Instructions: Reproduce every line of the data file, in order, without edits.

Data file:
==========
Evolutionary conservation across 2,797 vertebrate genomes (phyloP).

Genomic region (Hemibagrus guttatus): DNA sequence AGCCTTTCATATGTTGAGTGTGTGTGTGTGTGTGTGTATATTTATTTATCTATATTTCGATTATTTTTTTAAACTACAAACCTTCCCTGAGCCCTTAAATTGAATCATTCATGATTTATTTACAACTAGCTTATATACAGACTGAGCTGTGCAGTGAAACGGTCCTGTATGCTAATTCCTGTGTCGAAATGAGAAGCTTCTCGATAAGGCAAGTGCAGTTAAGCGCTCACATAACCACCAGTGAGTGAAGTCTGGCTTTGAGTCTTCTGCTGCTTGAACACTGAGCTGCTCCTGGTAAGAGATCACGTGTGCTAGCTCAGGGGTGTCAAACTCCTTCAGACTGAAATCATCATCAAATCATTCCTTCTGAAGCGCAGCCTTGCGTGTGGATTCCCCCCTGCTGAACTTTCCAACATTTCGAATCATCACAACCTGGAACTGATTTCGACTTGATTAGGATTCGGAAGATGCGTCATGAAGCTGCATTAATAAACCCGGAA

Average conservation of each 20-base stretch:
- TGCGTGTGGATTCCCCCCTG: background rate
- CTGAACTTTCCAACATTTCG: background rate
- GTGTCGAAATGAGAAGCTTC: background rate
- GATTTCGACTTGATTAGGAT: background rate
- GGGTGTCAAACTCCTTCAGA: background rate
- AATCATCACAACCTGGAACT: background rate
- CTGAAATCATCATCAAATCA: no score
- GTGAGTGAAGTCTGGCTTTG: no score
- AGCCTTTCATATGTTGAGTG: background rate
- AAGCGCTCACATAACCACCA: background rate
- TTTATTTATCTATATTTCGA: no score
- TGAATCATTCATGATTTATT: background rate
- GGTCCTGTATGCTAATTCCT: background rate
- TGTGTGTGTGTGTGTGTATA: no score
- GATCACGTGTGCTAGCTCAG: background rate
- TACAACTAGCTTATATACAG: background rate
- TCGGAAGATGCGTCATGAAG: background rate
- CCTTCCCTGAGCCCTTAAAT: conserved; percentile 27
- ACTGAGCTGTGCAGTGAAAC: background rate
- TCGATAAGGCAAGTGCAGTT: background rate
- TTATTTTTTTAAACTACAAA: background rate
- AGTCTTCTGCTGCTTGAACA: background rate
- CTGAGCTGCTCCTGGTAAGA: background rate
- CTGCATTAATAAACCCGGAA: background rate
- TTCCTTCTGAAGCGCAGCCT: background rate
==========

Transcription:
Evolutionary conservation across 2,797 vertebrate genomes (phyloP).

Genomic region (Hemibagrus guttatus): DNA sequence AGCCTTTCATATGTTGAGTGTGTGTGTGTGTGTGTGTATATTTATTTATCTATATTTCGATTATTTTTTTAAACTACAAACCTTCCCTGAGCCCTTAAATTGAATCATTCATGATTTATTTACAACTAGCTTATATACAGACTGAGCTGTGCAGTGAAACGGTCCTGTATGCTAATTCCTGTGTCGAAATGAGAAGCTTCTCGATAAGGCAAGTGCAGTTAAGCGCTCACATAACCACCAGTGAGTGAAGTCTGGCTTTGAGTCTTCTGCTGCTTGAACACTGAGCTGCTCCTGGTAAGAGATCACGTGTGCTAGCTCAGGGGTGTCAAACTCCTTCAGACTGAAATCATCATCAAATCATTCCTTCTGAAGCGCAGCCTTGCGTGTGGATTCCCCCCTGCTGAACTTTCCAACATTTCGAATCATCACAACCTGGAACTGATTTCGACTTGATTAGGATTCGGAAGATGCGTCATGAAGCTGCATTAATAAACCCGGAA

Average conservation of each 20-base stretch:
- TGCGTGTGGATTCCCCCCTG: background rate
- CTGAACTTTCCAACATTTCG: background rate
- GTGTCGAAATGAGAAGCTTC: background rate
- GATTTCGACTTGATTAGGAT: background rate
- GGGTGTCAAACTCCTTCAGA: background rate
- AATCATCACAACCTGGAACT: background rate
- CTGAAATCATCATCAAATCA: no score
- GTGAGTGAAGTCTGGCTTTG: no score
- AGCCTTTCATATGTTGAGTG: background rate
- AAGCGCTCACATAACCACCA: background rate
- TTTATTTATCTATATTTCGA: no score
- TGAATCATTCATGATTTATT: background rate
- GGTCCTGTATGCTAATTCCT: background rate
- TGTGTGTGTGTGTGTGTATA: no score
- GATCACGTGTGCTAGCTCAG: background rate
- TACAACTAGCTTATATACAG: background rate
- TCGGAAGATGCGTCATGAAG: background rate
- CCTTCCCTGAGCCCTTAAAT: conserved; percentile 27
- ACTGAGCTGTGCAGTGAAAC: background rate
- TCGATAAGGCAAGTGCAGTT: background rate
- TTATTTTTTTAAACTACAAA: background rate
- AGTCTTCTGCTGCTTGAACA: background rate
- CTGAGCTGCTCCTGGTAAGA: background rate
- CTGCATTAATAAACCCGGAA: background rate
- TTCCTTCTGAAGCGCAGCCT: background rate